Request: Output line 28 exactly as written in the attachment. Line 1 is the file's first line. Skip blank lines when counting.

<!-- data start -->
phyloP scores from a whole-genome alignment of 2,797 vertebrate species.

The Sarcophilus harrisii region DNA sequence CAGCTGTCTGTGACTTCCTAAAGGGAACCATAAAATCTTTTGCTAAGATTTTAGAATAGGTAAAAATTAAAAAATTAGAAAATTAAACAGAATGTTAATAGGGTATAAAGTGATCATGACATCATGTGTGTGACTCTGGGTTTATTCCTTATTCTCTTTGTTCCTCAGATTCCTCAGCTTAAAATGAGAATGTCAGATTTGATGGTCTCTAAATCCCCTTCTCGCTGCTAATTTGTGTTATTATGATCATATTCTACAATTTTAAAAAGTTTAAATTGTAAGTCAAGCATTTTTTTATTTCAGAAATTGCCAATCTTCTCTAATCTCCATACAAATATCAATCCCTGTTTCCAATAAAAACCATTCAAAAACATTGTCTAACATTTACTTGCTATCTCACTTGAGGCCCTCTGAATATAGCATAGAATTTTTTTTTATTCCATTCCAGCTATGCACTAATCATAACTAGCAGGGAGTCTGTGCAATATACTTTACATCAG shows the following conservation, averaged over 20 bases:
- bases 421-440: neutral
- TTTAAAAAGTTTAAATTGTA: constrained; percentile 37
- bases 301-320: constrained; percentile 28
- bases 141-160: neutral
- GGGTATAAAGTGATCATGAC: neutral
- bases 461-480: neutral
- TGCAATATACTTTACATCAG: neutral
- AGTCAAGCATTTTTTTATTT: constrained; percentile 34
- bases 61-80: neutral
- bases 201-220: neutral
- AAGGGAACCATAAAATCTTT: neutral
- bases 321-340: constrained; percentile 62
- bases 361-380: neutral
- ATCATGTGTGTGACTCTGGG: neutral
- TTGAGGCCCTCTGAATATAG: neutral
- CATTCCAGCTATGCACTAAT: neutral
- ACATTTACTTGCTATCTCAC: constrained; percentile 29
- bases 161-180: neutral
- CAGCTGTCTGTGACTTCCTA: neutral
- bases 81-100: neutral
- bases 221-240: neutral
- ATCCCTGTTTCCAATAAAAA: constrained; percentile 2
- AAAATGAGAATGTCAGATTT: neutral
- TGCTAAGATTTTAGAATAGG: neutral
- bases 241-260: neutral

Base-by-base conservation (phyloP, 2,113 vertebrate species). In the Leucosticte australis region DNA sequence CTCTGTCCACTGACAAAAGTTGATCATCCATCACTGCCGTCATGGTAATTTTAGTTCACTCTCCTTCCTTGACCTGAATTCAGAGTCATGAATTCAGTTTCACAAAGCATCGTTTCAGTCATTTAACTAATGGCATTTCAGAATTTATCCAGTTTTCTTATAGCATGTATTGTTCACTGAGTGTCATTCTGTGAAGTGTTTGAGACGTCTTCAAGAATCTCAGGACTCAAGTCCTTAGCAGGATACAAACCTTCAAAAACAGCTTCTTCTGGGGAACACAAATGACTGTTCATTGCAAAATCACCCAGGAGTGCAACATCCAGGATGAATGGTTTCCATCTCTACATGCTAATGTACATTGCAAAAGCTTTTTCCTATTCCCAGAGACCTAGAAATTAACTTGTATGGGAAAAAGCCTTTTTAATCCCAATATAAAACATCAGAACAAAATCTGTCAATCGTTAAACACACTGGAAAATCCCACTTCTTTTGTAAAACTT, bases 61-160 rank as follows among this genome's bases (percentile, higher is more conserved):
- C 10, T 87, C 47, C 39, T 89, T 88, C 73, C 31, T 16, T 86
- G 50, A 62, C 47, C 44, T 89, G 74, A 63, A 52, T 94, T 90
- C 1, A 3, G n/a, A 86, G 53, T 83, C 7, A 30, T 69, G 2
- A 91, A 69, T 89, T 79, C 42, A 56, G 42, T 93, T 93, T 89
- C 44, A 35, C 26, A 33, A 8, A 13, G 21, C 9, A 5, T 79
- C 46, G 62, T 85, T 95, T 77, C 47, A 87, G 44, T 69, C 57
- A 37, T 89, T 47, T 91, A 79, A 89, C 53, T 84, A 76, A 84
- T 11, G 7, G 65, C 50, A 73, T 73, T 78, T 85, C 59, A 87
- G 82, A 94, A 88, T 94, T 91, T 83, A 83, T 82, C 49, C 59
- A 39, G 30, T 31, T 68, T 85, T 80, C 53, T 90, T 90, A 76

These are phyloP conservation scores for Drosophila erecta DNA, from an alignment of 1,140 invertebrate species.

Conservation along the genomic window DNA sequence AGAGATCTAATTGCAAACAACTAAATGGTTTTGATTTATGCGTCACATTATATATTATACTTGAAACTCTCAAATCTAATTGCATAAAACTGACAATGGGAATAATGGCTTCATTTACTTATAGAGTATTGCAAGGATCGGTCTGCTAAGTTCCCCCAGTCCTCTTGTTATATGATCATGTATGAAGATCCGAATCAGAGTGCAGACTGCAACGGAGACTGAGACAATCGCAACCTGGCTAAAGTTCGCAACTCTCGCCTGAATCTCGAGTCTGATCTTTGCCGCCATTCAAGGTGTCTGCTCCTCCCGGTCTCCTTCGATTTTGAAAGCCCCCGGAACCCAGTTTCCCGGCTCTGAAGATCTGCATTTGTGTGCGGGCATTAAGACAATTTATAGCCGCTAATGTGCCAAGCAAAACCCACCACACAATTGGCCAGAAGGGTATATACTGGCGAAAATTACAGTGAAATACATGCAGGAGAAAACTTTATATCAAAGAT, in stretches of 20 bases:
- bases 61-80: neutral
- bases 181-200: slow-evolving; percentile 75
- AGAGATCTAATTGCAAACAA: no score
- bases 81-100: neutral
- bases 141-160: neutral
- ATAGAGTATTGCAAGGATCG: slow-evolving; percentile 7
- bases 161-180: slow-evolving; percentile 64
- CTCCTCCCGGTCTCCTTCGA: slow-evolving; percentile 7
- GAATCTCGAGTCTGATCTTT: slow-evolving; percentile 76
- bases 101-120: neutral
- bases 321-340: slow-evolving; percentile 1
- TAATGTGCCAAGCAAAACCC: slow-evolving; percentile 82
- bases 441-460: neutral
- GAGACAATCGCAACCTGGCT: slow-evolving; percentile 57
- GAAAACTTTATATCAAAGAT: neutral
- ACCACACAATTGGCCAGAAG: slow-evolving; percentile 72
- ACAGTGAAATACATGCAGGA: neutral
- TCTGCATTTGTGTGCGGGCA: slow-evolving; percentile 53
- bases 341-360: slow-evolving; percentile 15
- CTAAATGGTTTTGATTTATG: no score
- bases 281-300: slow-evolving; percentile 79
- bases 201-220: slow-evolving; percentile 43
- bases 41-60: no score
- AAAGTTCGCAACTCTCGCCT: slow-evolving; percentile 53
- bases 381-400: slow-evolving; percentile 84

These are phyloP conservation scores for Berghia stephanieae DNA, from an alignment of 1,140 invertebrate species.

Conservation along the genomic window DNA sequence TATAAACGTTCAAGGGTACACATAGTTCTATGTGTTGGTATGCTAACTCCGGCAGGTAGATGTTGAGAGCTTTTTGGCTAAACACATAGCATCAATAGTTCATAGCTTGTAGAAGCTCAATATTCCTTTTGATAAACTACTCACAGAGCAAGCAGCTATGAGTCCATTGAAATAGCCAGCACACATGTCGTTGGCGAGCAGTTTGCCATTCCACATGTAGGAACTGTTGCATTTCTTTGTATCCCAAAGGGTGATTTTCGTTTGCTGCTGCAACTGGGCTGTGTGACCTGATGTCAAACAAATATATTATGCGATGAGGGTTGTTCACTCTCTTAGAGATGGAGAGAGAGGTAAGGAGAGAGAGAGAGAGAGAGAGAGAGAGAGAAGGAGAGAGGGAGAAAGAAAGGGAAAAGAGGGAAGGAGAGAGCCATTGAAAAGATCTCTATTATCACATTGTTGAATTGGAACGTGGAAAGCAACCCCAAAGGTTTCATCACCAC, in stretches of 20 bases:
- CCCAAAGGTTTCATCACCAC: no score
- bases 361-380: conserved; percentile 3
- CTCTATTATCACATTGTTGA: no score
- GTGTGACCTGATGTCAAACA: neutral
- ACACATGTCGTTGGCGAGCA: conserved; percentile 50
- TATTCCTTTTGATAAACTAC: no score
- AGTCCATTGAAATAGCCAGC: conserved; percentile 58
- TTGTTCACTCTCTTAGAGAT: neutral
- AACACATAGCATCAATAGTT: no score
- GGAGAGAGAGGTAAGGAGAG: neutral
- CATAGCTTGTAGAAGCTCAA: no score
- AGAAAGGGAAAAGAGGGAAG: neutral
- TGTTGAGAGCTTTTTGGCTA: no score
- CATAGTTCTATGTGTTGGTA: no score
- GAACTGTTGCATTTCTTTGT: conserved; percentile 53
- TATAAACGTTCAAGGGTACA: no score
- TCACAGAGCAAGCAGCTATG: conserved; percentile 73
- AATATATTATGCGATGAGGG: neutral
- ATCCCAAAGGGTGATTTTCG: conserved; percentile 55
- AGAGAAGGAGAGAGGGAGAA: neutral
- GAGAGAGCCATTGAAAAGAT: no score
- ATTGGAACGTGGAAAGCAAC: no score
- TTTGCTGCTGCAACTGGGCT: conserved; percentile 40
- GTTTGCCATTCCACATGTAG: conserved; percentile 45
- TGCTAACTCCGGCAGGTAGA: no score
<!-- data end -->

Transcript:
Base-by-base conservation (phyloP, 2,113 vertebrate species). In the Leucosticte australis region DNA sequence CTCTGTCCACTGACAAAAGTTGATCATCCATCACTGCCGTCATGGTAATTTTAGTTCACTCTCCTTCCTTGACCTGAATTCAGAGTCATGAATTCAGTTTCACAAAGCATCGTTTCAGTCATTTAACTAATGGCATTTCAGAATTTATCCAGTTTTCTTATAGCATGTATTGTTCACTGAGTGTCATTCTGTGAAGTGTTTGAGACGTCTTCAAGAATCTCAGGACTCAAGTCCTTAGCAGGATACAAACCTTCAAAAACAGCTTCTTCTGGGGAACACAAATGACTGTTCATTGCAAAATCACCCAGGAGTGCAACATCCAGGATGAATGGTTTCCATCTCTACATGCTAATGTACATTGCAAAAGCTTTTTCCTATTCCCAGAGACCTAGAAATTAACTTGTATGGGAAAAAGCCTTTTTAATCCCAATATAAAACATCAGAACAAAATCTGTCAATCGTTAAACACACTGGAAAATCCCACTTCTTTTGTAAAACTT, bases 61-160 rank as follows among this genome's bases (percentile, higher is more conserved):